I got an inside look last week at a community-imaging campaign hosted by the Gig Harbor Historic Waterfront Association.
More than likely, the association will change its name in the near future based on a collection of comments and a series of recommendations as presented by consultants from South Carolina. But that wasn’t the exciting part.
The project was so unique because it involved many different stakeholders, from downtown to Uptown to health care and Gig Harbor North.
Mary DesMarais, the executive director of the GHHWA, and Gary Glein, the president of the organization’s board of directors, wanted input from people who are involved in all walks of life. Their connection, of course, is the town in which we live, work and play.
The question: How can we take a more unified approach to the image we present to visitors and ourselves?
The GHHWA sponsored the consultation along with support from the City of Gig Harbor, the Gig Harbor Chamber of Commerce, the Uptown Gig Harbor Shopping Center and Harbor Hill.
A series of roundtable workshops were held Wednesday and Thursday to gather input from nearly 80 community leaders. Each session had a different focus: Leadership perspectives, marine and maritime, residents, young adults, business owners, plus tourism, the one I attended at the Harbor History Museum.
The consultants, Tripp Muldrow and Hannah Nichols, specialize in downtown revitalization efforts, although they complimented Gig Harbor because the city and others already put together some outstanding marketing campaigns to get “heads in beds.”
Instead, the focus of the procedure was to help shape a community experience.
“If you’re not telling a story, it’s like throwing a party without invitations,” Muldrow told the group.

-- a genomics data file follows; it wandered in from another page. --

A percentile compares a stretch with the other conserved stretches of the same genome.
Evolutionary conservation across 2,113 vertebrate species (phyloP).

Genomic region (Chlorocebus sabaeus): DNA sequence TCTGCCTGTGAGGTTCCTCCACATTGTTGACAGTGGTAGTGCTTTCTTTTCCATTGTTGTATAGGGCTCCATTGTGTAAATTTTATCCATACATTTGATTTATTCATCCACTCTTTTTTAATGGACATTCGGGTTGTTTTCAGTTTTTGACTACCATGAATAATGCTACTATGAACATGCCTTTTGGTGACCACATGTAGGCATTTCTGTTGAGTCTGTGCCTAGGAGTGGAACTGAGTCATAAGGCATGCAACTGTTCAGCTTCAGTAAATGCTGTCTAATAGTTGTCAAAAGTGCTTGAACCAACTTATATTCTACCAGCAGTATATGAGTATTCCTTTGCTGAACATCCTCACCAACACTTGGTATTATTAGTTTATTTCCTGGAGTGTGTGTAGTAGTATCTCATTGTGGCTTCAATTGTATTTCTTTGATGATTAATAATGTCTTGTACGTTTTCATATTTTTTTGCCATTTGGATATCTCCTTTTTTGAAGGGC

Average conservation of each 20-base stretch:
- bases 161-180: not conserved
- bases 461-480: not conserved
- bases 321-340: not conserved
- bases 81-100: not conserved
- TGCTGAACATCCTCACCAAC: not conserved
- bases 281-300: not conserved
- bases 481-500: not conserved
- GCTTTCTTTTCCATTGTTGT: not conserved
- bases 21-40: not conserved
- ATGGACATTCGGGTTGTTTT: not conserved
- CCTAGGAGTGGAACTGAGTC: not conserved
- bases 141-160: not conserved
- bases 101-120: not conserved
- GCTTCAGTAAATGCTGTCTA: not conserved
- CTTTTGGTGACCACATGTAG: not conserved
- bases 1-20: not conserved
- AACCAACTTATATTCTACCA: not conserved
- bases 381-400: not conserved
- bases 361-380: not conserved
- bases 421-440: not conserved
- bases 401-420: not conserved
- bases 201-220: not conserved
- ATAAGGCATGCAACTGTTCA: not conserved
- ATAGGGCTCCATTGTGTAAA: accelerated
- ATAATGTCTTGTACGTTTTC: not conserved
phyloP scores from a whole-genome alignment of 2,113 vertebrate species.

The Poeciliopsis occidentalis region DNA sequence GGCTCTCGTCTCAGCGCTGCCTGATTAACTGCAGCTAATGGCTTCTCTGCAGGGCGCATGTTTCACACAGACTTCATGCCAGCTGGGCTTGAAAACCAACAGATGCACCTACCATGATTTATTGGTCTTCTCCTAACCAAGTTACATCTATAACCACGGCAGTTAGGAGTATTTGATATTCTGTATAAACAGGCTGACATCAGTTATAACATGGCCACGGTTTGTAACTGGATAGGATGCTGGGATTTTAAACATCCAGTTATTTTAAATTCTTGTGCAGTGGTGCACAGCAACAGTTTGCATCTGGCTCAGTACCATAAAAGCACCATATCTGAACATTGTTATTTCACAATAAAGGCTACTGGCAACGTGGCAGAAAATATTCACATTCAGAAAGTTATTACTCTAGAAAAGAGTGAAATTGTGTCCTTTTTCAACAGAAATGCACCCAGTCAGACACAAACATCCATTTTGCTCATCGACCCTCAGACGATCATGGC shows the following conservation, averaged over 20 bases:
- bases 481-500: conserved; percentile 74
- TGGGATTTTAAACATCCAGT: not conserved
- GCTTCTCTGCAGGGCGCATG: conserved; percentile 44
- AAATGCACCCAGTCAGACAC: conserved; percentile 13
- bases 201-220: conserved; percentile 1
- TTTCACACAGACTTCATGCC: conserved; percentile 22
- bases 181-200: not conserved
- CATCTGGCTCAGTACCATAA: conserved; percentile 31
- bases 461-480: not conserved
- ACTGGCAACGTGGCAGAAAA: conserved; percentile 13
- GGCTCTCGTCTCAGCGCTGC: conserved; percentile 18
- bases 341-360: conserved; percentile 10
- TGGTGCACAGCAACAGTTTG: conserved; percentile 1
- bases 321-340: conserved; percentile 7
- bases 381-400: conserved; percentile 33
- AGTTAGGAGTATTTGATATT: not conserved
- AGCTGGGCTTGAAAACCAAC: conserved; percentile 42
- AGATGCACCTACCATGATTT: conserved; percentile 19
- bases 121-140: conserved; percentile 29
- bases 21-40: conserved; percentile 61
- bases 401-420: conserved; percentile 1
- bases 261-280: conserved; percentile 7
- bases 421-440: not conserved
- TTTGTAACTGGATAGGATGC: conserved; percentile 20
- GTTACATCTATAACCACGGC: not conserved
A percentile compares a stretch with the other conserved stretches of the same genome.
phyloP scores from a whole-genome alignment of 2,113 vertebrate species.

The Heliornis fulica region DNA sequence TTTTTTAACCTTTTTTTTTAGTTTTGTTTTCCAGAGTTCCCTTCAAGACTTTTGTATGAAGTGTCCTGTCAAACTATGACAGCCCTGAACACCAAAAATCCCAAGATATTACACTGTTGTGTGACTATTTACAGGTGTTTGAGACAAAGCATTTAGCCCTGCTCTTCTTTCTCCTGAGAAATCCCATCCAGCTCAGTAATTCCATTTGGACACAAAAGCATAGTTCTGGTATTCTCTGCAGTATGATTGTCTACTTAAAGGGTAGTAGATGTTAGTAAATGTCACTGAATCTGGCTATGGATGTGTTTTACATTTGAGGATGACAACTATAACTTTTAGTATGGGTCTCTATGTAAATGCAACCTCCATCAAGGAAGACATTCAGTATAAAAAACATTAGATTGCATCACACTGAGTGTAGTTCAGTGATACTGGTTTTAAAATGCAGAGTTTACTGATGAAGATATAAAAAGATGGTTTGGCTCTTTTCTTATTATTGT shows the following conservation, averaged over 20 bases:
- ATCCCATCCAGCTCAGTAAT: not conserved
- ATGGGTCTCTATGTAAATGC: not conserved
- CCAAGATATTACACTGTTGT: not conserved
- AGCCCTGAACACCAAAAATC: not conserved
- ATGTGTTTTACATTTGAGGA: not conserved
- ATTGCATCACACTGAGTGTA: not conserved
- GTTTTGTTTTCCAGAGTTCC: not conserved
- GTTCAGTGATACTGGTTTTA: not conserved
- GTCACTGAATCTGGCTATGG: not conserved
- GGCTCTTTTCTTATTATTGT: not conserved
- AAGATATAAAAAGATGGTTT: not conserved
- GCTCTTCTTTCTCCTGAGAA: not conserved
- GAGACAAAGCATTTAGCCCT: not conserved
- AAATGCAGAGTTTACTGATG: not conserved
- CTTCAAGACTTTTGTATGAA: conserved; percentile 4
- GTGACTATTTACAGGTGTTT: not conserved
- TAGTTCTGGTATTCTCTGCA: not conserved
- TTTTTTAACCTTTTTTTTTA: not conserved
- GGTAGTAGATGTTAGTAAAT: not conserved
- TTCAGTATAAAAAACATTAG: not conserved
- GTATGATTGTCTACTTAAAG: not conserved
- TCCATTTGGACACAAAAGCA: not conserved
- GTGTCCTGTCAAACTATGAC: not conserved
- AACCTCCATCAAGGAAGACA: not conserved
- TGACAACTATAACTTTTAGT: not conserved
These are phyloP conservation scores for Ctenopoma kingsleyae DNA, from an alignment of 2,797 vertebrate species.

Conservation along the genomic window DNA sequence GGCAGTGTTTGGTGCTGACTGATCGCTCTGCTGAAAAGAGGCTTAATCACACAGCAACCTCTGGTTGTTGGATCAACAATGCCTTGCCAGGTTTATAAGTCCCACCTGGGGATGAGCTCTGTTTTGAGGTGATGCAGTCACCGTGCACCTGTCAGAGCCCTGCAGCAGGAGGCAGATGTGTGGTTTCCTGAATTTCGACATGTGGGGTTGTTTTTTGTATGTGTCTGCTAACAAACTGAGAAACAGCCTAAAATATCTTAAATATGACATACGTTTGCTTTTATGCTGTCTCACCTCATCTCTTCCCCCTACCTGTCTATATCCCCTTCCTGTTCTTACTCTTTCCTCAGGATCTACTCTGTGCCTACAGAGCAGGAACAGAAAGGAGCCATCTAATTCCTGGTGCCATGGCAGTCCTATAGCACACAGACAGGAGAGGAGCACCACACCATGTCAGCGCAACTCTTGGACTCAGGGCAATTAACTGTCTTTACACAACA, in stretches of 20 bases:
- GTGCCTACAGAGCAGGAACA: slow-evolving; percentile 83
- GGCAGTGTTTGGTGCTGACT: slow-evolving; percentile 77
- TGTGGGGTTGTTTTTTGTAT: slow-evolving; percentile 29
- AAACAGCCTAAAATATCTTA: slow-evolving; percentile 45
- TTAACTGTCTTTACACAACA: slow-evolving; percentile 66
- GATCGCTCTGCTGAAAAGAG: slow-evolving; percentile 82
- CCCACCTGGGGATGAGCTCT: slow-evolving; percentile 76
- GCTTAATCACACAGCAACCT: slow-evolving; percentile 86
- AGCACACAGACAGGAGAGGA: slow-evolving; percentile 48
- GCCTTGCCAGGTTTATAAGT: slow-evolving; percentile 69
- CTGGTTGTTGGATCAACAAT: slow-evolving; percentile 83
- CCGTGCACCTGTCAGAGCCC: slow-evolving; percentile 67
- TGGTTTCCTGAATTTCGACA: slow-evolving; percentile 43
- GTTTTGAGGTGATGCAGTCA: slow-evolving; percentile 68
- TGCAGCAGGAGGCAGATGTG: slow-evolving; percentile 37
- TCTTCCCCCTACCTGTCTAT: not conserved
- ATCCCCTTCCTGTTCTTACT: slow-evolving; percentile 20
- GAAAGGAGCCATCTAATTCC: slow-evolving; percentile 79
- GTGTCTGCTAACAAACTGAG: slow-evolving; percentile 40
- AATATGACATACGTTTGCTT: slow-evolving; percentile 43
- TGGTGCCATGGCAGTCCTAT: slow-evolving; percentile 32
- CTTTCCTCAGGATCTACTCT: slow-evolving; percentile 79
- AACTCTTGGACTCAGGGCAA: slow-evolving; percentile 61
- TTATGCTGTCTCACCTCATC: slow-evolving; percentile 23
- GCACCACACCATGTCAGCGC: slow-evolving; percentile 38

Yes, we have a beautiful waterfront that naturally draws people to the area. We have our lingo, such as “the mountain is out.” And our parks — particularly Kopachuck, provided the state can keep it open — are second to none.
Once the information was gathered, the consultants spent Friday afternoon at Arabella’s Landing, revealing to 50 residents what they came up with: A suggested organization name change from the Gig Harbor Historic Waterfront Association to the Downtown Waterfront Alliance, with a tagline — “Tied to the Water.”
They also read a branding statement that describes the area’s history, its stunning attributes of the waterfront, the natural resources that surround the town and the efforts to which we go to enjoy our home with festivals and events.
The group responded with a spontaneous ovation.
And while that’s nice — we all believe we’re part of the best-kept secret in the country — the best part was the broad range of involvement.
The community did it together.
Editor Brian McLean can be reached at 253-358-4150 or by email at firstname.lastname@example.org. Follow him on Twitter, @gateway_brian.